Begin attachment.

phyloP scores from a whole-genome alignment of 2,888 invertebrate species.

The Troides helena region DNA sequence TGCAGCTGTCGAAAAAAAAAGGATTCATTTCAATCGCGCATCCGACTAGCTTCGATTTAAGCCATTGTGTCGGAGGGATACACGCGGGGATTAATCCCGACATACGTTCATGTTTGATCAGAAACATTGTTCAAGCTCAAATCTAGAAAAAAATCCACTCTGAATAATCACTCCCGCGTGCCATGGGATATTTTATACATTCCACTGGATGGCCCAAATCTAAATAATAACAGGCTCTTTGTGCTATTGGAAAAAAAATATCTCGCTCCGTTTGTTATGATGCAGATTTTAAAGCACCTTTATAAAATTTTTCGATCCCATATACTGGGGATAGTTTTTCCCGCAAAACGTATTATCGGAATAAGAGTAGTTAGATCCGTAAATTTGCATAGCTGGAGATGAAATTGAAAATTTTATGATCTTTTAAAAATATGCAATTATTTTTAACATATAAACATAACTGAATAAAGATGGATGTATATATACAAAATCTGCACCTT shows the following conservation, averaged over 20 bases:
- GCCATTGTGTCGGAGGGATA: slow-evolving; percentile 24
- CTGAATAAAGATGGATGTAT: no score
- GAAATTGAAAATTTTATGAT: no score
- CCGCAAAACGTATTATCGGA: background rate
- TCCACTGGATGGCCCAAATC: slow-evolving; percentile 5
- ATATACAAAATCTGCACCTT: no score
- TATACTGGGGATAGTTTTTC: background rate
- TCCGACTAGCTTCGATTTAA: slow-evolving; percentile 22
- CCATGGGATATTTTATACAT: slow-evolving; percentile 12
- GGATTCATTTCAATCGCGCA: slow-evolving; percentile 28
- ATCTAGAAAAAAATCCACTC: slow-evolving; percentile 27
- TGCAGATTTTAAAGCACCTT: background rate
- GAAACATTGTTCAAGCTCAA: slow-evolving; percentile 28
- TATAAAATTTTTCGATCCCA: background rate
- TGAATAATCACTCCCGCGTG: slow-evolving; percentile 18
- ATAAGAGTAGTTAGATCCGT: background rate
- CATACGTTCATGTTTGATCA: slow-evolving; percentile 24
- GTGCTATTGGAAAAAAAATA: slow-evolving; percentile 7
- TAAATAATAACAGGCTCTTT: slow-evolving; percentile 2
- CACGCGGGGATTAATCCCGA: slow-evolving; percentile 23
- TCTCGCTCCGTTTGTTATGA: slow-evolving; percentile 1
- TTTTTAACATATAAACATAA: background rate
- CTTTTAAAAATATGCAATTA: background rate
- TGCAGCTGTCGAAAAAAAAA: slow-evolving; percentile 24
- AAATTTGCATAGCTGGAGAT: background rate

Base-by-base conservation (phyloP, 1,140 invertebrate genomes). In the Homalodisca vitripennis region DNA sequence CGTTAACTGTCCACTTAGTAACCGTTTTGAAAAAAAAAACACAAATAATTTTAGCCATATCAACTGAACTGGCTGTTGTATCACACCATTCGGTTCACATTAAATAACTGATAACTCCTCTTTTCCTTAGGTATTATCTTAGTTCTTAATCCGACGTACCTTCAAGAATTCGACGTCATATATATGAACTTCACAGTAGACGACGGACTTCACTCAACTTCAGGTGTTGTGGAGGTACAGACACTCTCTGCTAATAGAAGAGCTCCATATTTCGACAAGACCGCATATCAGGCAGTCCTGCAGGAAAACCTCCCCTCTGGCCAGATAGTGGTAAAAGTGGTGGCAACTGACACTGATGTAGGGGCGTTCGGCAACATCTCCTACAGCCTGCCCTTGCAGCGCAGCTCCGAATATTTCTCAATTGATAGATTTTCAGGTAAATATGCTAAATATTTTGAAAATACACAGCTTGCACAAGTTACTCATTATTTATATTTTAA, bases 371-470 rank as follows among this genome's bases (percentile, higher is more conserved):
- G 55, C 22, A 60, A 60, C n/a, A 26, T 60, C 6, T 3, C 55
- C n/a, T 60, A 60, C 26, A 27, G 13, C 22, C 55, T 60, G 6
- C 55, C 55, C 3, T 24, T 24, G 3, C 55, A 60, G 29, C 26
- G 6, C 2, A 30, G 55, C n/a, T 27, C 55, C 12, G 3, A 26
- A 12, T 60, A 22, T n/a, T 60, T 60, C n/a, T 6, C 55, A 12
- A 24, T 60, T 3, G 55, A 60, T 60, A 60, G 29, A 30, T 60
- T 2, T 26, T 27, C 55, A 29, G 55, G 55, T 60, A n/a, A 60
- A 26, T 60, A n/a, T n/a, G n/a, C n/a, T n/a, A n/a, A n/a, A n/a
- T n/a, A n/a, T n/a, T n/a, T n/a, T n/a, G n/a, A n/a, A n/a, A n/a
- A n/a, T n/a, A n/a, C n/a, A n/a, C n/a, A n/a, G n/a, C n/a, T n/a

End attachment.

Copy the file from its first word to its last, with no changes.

phyloP scores from a whole-genome alignment of 2,888 invertebrate species.

The Troides helena region DNA sequence TGCAGCTGTCGAAAAAAAAAGGATTCATTTCAATCGCGCATCCGACTAGCTTCGATTTAAGCCATTGTGTCGGAGGGATACACGCGGGGATTAATCCCGACATACGTTCATGTTTGATCAGAAACATTGTTCAAGCTCAAATCTAGAAAAAAATCCACTCTGAATAATCACTCCCGCGTGCCATGGGATATTTTATACATTCCACTGGATGGCCCAAATCTAAATAATAACAGGCTCTTTGTGCTATTGGAAAAAAAATATCTCGCTCCGTTTGTTATGATGCAGATTTTAAAGCACCTTTATAAAATTTTTCGATCCCATATACTGGGGATAGTTTTTCCCGCAAAACGTATTATCGGAATAAGAGTAGTTAGATCCGTAAATTTGCATAGCTGGAGATGAAATTGAAAATTTTATGATCTTTTAAAAATATGCAATTATTTTTAACATATAAACATAACTGAATAAAGATGGATGTATATATACAAAATCTGCACCTT shows the following conservation, averaged over 20 bases:
- GCCATTGTGTCGGAGGGATA: slow-evolving; percentile 24
- CTGAATAAAGATGGATGTAT: no score
- GAAATTGAAAATTTTATGAT: no score
- CCGCAAAACGTATTATCGGA: background rate
- TCCACTGGATGGCCCAAATC: slow-evolving; percentile 5
- ATATACAAAATCTGCACCTT: no score
- TATACTGGGGATAGTTTTTC: background rate
- TCCGACTAGCTTCGATTTAA: slow-evolving; percentile 22
- CCATGGGATATTTTATACAT: slow-evolving; percentile 12
- GGATTCATTTCAATCGCGCA: slow-evolving; percentile 28
- ATCTAGAAAAAAATCCACTC: slow-evolving; percentile 27
- TGCAGATTTTAAAGCACCTT: background rate
- GAAACATTGTTCAAGCTCAA: slow-evolving; percentile 28
- TATAAAATTTTTCGATCCCA: background rate
- TGAATAATCACTCCCGCGTG: slow-evolving; percentile 18
- ATAAGAGTAGTTAGATCCGT: background rate
- CATACGTTCATGTTTGATCA: slow-evolving; percentile 24
- GTGCTATTGGAAAAAAAATA: slow-evolving; percentile 7
- TAAATAATAACAGGCTCTTT: slow-evolving; percentile 2
- CACGCGGGGATTAATCCCGA: slow-evolving; percentile 23
- TCTCGCTCCGTTTGTTATGA: slow-evolving; percentile 1
- TTTTTAACATATAAACATAA: background rate
- CTTTTAAAAATATGCAATTA: background rate
- TGCAGCTGTCGAAAAAAAAA: slow-evolving; percentile 24
- AAATTTGCATAGCTGGAGAT: background rate

Base-by-base conservation (phyloP, 1,140 invertebrate genomes). In the Homalodisca vitripennis region DNA sequence CGTTAACTGTCCACTTAGTAACCGTTTTGAAAAAAAAAACACAAATAATTTTAGCCATATCAACTGAACTGGCTGTTGTATCACACCATTCGGTTCACATTAAATAACTGATAACTCCTCTTTTCCTTAGGTATTATCTTAGTTCTTAATCCGACGTACCTTCAAGAATTCGACGTCATATATATGAACTTCACAGTAGACGACGGACTTCACTCAACTTCAGGTGTTGTGGAGGTACAGACACTCTCTGCTAATAGAAGAGCTCCATATTTCGACAAGACCGCATATCAGGCAGTCCTGCAGGAAAACCTCCCCTCTGGCCAGATAGTGGTAAAAGTGGTGGCAACTGACACTGATGTAGGGGCGTTCGGCAACATCTCCTACAGCCTGCCCTTGCAGCGCAGCTCCGAATATTTCTCAATTGATAGATTTTCAGGTAAATATGCTAAATATTTTGAAAATACACAGCTTGCACAAGTTACTCATTATTTATATTTTAA, bases 371-470 rank as follows among this genome's bases (percentile, higher is more conserved):
- G 55, C 22, A 60, A 60, C n/a, A 26, T 60, C 6, T 3, C 55
- C n/a, T 60, A 60, C 26, A 27, G 13, C 22, C 55, T 60, G 6
- C 55, C 55, C 3, T 24, T 24, G 3, C 55, A 60, G 29, C 26
- G 6, C 2, A 30, G 55, C n/a, T 27, C 55, C 12, G 3, A 26
- A 12, T 60, A 22, T n/a, T 60, T 60, C n/a, T 6, C 55, A 12
- A 24, T 60, T 3, G 55, A 60, T 60, A 60, G 29, A 30, T 60
- T 2, T 26, T 27, C 55, A 29, G 55, G 55, T 60, A n/a, A 60
- A 26, T 60, A n/a, T n/a, G n/a, C n/a, T n/a, A n/a, A n/a, A n/a
- T n/a, A n/a, T n/a, T n/a, T n/a, T n/a, G n/a, A n/a, A n/a, A n/a
- A n/a, T n/a, A n/a, C n/a, A n/a, C n/a, A n/a, G n/a, C n/a, T n/a